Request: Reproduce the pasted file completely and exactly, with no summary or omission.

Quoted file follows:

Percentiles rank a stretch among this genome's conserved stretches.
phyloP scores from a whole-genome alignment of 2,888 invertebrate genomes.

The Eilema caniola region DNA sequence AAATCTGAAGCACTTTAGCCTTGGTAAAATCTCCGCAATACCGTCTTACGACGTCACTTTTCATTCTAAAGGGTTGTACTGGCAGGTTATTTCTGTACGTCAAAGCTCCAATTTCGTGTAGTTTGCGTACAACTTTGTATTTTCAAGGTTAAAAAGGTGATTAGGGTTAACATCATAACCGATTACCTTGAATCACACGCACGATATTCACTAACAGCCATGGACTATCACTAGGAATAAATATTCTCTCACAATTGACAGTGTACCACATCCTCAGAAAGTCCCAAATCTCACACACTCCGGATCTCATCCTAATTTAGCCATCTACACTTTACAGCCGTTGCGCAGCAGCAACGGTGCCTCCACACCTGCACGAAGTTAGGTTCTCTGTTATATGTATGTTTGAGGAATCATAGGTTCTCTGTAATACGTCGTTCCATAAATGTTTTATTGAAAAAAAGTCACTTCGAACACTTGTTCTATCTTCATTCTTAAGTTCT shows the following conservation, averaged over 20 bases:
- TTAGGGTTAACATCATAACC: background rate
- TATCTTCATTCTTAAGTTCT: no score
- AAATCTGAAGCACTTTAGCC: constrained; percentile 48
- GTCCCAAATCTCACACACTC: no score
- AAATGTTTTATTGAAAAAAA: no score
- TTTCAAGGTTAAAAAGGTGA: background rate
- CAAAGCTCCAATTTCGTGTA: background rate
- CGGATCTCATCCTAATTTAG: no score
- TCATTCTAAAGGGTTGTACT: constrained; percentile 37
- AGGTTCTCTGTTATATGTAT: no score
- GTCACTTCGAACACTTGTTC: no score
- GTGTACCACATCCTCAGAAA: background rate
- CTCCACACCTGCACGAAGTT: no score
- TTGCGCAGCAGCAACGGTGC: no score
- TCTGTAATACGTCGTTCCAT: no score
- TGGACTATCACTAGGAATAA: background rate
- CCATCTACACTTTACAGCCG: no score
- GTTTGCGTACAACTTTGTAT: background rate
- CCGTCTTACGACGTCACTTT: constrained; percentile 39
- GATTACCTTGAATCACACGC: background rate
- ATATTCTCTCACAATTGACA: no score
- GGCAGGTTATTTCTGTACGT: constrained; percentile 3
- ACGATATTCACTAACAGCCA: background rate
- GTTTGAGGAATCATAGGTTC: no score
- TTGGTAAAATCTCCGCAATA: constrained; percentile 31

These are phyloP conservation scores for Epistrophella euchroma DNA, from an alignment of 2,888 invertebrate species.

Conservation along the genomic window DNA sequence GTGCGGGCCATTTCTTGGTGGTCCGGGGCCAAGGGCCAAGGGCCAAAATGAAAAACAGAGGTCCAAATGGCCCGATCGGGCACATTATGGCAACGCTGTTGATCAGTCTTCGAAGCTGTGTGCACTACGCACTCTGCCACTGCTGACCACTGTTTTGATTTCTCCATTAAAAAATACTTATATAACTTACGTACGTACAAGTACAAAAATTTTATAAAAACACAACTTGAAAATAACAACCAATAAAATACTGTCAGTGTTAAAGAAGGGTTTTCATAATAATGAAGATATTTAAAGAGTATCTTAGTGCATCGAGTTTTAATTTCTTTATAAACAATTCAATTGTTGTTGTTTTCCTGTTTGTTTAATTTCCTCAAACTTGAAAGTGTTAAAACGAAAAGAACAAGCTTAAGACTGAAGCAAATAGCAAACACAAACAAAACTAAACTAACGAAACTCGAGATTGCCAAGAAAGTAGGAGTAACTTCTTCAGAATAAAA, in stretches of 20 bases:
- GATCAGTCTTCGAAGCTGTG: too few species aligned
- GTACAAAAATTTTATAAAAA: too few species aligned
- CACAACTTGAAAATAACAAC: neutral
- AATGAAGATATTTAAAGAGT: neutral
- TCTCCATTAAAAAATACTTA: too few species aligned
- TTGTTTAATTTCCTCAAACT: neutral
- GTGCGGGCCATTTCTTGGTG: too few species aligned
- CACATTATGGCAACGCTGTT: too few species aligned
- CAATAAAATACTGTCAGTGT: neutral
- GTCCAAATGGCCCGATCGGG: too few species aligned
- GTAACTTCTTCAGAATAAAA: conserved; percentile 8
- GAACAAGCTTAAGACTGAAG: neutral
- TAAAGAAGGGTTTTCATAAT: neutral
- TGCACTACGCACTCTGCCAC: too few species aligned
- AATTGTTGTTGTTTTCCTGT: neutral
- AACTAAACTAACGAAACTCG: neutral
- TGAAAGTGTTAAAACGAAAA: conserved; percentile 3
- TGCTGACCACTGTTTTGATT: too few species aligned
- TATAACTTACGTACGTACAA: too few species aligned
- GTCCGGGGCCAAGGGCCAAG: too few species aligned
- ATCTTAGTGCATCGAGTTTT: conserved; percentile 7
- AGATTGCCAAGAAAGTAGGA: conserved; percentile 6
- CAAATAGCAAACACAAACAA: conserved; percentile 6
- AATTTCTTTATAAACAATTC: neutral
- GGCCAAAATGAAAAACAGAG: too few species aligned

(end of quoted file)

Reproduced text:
Percentiles rank a stretch among this genome's conserved stretches.
phyloP scores from a whole-genome alignment of 2,888 invertebrate genomes.

The Eilema caniola region DNA sequence AAATCTGAAGCACTTTAGCCTTGGTAAAATCTCCGCAATACCGTCTTACGACGTCACTTTTCATTCTAAAGGGTTGTACTGGCAGGTTATTTCTGTACGTCAAAGCTCCAATTTCGTGTAGTTTGCGTACAACTTTGTATTTTCAAGGTTAAAAAGGTGATTAGGGTTAACATCATAACCGATTACCTTGAATCACACGCACGATATTCACTAACAGCCATGGACTATCACTAGGAATAAATATTCTCTCACAATTGACAGTGTACCACATCCTCAGAAAGTCCCAAATCTCACACACTCCGGATCTCATCCTAATTTAGCCATCTACACTTTACAGCCGTTGCGCAGCAGCAACGGTGCCTCCACACCTGCACGAAGTTAGGTTCTCTGTTATATGTATGTTTGAGGAATCATAGGTTCTCTGTAATACGTCGTTCCATAAATGTTTTATTGAAAAAAAGTCACTTCGAACACTTGTTCTATCTTCATTCTTAAGTTCT shows the following conservation, averaged over 20 bases:
- TTAGGGTTAACATCATAACC: background rate
- TATCTTCATTCTTAAGTTCT: no score
- AAATCTGAAGCACTTTAGCC: constrained; percentile 48
- GTCCCAAATCTCACACACTC: no score
- AAATGTTTTATTGAAAAAAA: no score
- TTTCAAGGTTAAAAAGGTGA: background rate
- CAAAGCTCCAATTTCGTGTA: background rate
- CGGATCTCATCCTAATTTAG: no score
- TCATTCTAAAGGGTTGTACT: constrained; percentile 37
- AGGTTCTCTGTTATATGTAT: no score
- GTCACTTCGAACACTTGTTC: no score
- GTGTACCACATCCTCAGAAA: background rate
- CTCCACACCTGCACGAAGTT: no score
- TTGCGCAGCAGCAACGGTGC: no score
- TCTGTAATACGTCGTTCCAT: no score
- TGGACTATCACTAGGAATAA: background rate
- CCATCTACACTTTACAGCCG: no score
- GTTTGCGTACAACTTTGTAT: background rate
- CCGTCTTACGACGTCACTTT: constrained; percentile 39
- GATTACCTTGAATCACACGC: background rate
- ATATTCTCTCACAATTGACA: no score
- GGCAGGTTATTTCTGTACGT: constrained; percentile 3
- ACGATATTCACTAACAGCCA: background rate
- GTTTGAGGAATCATAGGTTC: no score
- TTGGTAAAATCTCCGCAATA: constrained; percentile 31

These are phyloP conservation scores for Epistrophella euchroma DNA, from an alignment of 2,888 invertebrate species.

Conservation along the genomic window DNA sequence GTGCGGGCCATTTCTTGGTGGTCCGGGGCCAAGGGCCAAGGGCCAAAATGAAAAACAGAGGTCCAAATGGCCCGATCGGGCACATTATGGCAACGCTGTTGATCAGTCTTCGAAGCTGTGTGCACTACGCACTCTGCCACTGCTGACCACTGTTTTGATTTCTCCATTAAAAAATACTTATATAACTTACGTACGTACAAGTACAAAAATTTTATAAAAACACAACTTGAAAATAACAACCAATAAAATACTGTCAGTGTTAAAGAAGGGTTTTCATAATAATGAAGATATTTAAAGAGTATCTTAGTGCATCGAGTTTTAATTTCTTTATAAACAATTCAATTGTTGTTGTTTTCCTGTTTGTTTAATTTCCTCAAACTTGAAAGTGTTAAAACGAAAAGAACAAGCTTAAGACTGAAGCAAATAGCAAACACAAACAAAACTAAACTAACGAAACTCGAGATTGCCAAGAAAGTAGGAGTAACTTCTTCAGAATAAAA, in stretches of 20 bases:
- GATCAGTCTTCGAAGCTGTG: too few species aligned
- GTACAAAAATTTTATAAAAA: too few species aligned
- CACAACTTGAAAATAACAAC: neutral
- AATGAAGATATTTAAAGAGT: neutral
- TCTCCATTAAAAAATACTTA: too few species aligned
- TTGTTTAATTTCCTCAAACT: neutral
- GTGCGGGCCATTTCTTGGTG: too few species aligned
- CACATTATGGCAACGCTGTT: too few species aligned
- CAATAAAATACTGTCAGTGT: neutral
- GTCCAAATGGCCCGATCGGG: too few species aligned
- GTAACTTCTTCAGAATAAAA: conserved; percentile 8
- GAACAAGCTTAAGACTGAAG: neutral
- TAAAGAAGGGTTTTCATAAT: neutral
- TGCACTACGCACTCTGCCAC: too few species aligned
- AATTGTTGTTGTTTTCCTGT: neutral
- AACTAAACTAACGAAACTCG: neutral
- TGAAAGTGTTAAAACGAAAA: conserved; percentile 3
- TGCTGACCACTGTTTTGATT: too few species aligned
- TATAACTTACGTACGTACAA: too few species aligned
- GTCCGGGGCCAAGGGCCAAG: too few species aligned
- ATCTTAGTGCATCGAGTTTT: conserved; percentile 7
- AGATTGCCAAGAAAGTAGGA: conserved; percentile 6
- CAAATAGCAAACACAAACAA: conserved; percentile 6
- AATTTCTTTATAAACAATTC: neutral
- GGCCAAAATGAAAAACAGAG: too few species aligned